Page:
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Chicago, Illinois 60610
This research examines existing and future robotic morphologies. Robots can transcend the often arbitrary relationship between technology and form through their performance of analogous tasks. Increasingly self-reflective and autonomous robots may communicate with speech and movement, potentially replacing the traditional computer interface with the signs and symbols of fundamental human communication. This presents a unique and challenging opportunity for morphological exploration. Through interviews with leading professionals in a variety of associated fields, this project aims to initiate an interdisciplinary discourse to better define a spectrum of robotic design methodologies. The work explores beneficial and destructive implications of robots in everyday culture, acknowledging them as a significant force in the shaping our complex relationship with technology.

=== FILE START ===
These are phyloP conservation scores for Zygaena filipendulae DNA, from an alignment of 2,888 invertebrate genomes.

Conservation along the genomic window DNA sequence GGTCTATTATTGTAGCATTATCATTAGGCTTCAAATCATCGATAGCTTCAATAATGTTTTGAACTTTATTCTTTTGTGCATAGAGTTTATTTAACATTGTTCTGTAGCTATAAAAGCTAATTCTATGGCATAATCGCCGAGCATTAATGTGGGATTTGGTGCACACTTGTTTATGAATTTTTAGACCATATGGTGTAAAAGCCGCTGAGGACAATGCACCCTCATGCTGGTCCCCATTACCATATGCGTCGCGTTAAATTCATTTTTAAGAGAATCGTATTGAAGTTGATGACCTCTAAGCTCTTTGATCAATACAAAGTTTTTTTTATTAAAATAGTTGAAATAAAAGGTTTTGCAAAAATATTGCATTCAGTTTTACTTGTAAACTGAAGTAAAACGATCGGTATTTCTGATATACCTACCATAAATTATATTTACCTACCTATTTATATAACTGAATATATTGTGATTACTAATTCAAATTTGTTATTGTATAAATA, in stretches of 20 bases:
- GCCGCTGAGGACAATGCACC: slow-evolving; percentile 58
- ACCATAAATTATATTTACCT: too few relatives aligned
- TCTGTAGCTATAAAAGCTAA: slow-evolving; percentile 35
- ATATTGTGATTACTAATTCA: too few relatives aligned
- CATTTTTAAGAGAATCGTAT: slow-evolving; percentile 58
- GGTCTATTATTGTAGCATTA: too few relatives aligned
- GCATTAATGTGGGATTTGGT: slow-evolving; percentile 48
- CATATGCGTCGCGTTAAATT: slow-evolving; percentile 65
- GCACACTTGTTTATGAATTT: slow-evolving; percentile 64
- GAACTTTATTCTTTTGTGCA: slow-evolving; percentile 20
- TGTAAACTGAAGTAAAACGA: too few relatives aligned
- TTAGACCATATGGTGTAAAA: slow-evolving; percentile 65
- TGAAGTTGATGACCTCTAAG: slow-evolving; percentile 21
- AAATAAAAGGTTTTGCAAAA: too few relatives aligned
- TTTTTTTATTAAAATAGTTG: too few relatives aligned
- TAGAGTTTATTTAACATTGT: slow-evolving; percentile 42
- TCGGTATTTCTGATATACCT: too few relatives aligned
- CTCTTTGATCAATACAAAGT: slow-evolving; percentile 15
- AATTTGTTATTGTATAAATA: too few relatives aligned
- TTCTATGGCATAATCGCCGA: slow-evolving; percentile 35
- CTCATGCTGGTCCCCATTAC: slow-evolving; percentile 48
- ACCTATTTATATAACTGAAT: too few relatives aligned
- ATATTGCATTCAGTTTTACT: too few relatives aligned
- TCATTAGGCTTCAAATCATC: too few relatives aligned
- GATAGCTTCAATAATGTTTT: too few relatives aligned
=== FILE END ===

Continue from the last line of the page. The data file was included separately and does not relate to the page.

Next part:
Born in New York in 1979, Leon Ransmeier graduated from the Rhode Island School of Design. In 2005 he established Ransmeier Inc., a New York based industrial design practice. Notable clients include Herman Miller, HAY, Mattiazzi, and Wright 21. Ransmeier's collaboration with industry often results in subtle interventions into the way we perceive and use things. His designs have been exhibited at the San Francisco Museum of Modern Art, as well as in the 2010 and 2006 Design Triennials at the Cooper-Hewitt National Design Museum in New York. Ransmeier's work has been published internationally and is included in the permanent collections at SFMOMA and the Corning Museum of Glass.
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